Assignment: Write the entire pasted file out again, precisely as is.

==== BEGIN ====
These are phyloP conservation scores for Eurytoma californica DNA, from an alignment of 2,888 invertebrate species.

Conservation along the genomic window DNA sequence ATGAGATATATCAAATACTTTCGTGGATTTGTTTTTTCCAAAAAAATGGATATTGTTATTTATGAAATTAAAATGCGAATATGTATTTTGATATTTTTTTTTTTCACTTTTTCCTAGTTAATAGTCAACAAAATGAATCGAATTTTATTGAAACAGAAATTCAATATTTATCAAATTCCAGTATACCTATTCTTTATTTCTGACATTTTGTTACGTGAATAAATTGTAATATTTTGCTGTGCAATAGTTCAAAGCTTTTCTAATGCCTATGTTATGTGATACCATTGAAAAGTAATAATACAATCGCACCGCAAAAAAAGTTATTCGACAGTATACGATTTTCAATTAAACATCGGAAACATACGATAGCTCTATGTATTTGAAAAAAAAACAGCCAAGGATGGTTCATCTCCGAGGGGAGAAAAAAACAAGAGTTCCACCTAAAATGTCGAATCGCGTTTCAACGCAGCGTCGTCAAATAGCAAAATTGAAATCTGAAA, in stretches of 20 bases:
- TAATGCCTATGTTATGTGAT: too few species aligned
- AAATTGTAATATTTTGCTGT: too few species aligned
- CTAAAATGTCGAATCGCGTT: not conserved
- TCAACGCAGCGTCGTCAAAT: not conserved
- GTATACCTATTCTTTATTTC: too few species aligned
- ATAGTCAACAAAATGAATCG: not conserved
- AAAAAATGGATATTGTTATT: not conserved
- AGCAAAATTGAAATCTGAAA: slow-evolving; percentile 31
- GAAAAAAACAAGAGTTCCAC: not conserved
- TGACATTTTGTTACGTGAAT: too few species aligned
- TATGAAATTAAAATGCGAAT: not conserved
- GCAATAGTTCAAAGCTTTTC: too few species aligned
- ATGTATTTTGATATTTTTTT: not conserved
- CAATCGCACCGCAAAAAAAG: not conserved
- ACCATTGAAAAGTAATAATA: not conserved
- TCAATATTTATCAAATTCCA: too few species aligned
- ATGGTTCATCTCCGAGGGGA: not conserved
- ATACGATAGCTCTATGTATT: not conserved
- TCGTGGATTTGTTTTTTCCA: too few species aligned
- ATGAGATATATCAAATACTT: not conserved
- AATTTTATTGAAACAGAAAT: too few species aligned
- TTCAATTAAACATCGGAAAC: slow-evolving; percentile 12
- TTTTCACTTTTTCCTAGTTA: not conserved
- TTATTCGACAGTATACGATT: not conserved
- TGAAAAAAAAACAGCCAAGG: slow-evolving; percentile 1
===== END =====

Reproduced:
These are phyloP conservation scores for Eurytoma californica DNA, from an alignment of 2,888 invertebrate species.

Conservation along the genomic window DNA sequence ATGAGATATATCAAATACTTTCGTGGATTTGTTTTTTCCAAAAAAATGGATATTGTTATTTATGAAATTAAAATGCGAATATGTATTTTGATATTTTTTTTTTTCACTTTTTCCTAGTTAATAGTCAACAAAATGAATCGAATTTTATTGAAACAGAAATTCAATATTTATCAAATTCCAGTATACCTATTCTTTATTTCTGACATTTTGTTACGTGAATAAATTGTAATATTTTGCTGTGCAATAGTTCAAAGCTTTTCTAATGCCTATGTTATGTGATACCATTGAAAAGTAATAATACAATCGCACCGCAAAAAAAGTTATTCGACAGTATACGATTTTCAATTAAACATCGGAAACATACGATAGCTCTATGTATTTGAAAAAAAAACAGCCAAGGATGGTTCATCTCCGAGGGGAGAAAAAAACAAGAGTTCCACCTAAAATGTCGAATCGCGTTTCAACGCAGCGTCGTCAAATAGCAAAATTGAAATCTGAAA, in stretches of 20 bases:
- TAATGCCTATGTTATGTGAT: too few species aligned
- AAATTGTAATATTTTGCTGT: too few species aligned
- CTAAAATGTCGAATCGCGTT: not conserved
- TCAACGCAGCGTCGTCAAAT: not conserved
- GTATACCTATTCTTTATTTC: too few species aligned
- ATAGTCAACAAAATGAATCG: not conserved
- AAAAAATGGATATTGTTATT: not conserved
- AGCAAAATTGAAATCTGAAA: slow-evolving; percentile 31
- GAAAAAAACAAGAGTTCCAC: not conserved
- TGACATTTTGTTACGTGAAT: too few species aligned
- TATGAAATTAAAATGCGAAT: not conserved
- GCAATAGTTCAAAGCTTTTC: too few species aligned
- ATGTATTTTGATATTTTTTT: not conserved
- CAATCGCACCGCAAAAAAAG: not conserved
- ACCATTGAAAAGTAATAATA: not conserved
- TCAATATTTATCAAATTCCA: too few species aligned
- ATGGTTCATCTCCGAGGGGA: not conserved
- ATACGATAGCTCTATGTATT: not conserved
- TCGTGGATTTGTTTTTTCCA: too few species aligned
- ATGAGATATATCAAATACTT: not conserved
- AATTTTATTGAAACAGAAAT: too few species aligned
- TTCAATTAAACATCGGAAAC: slow-evolving; percentile 12
- TTTTCACTTTTTCCTAGTTA: not conserved
- TTATTCGACAGTATACGATT: not conserved
- TGAAAAAAAAACAGCCAAGG: slow-evolving; percentile 1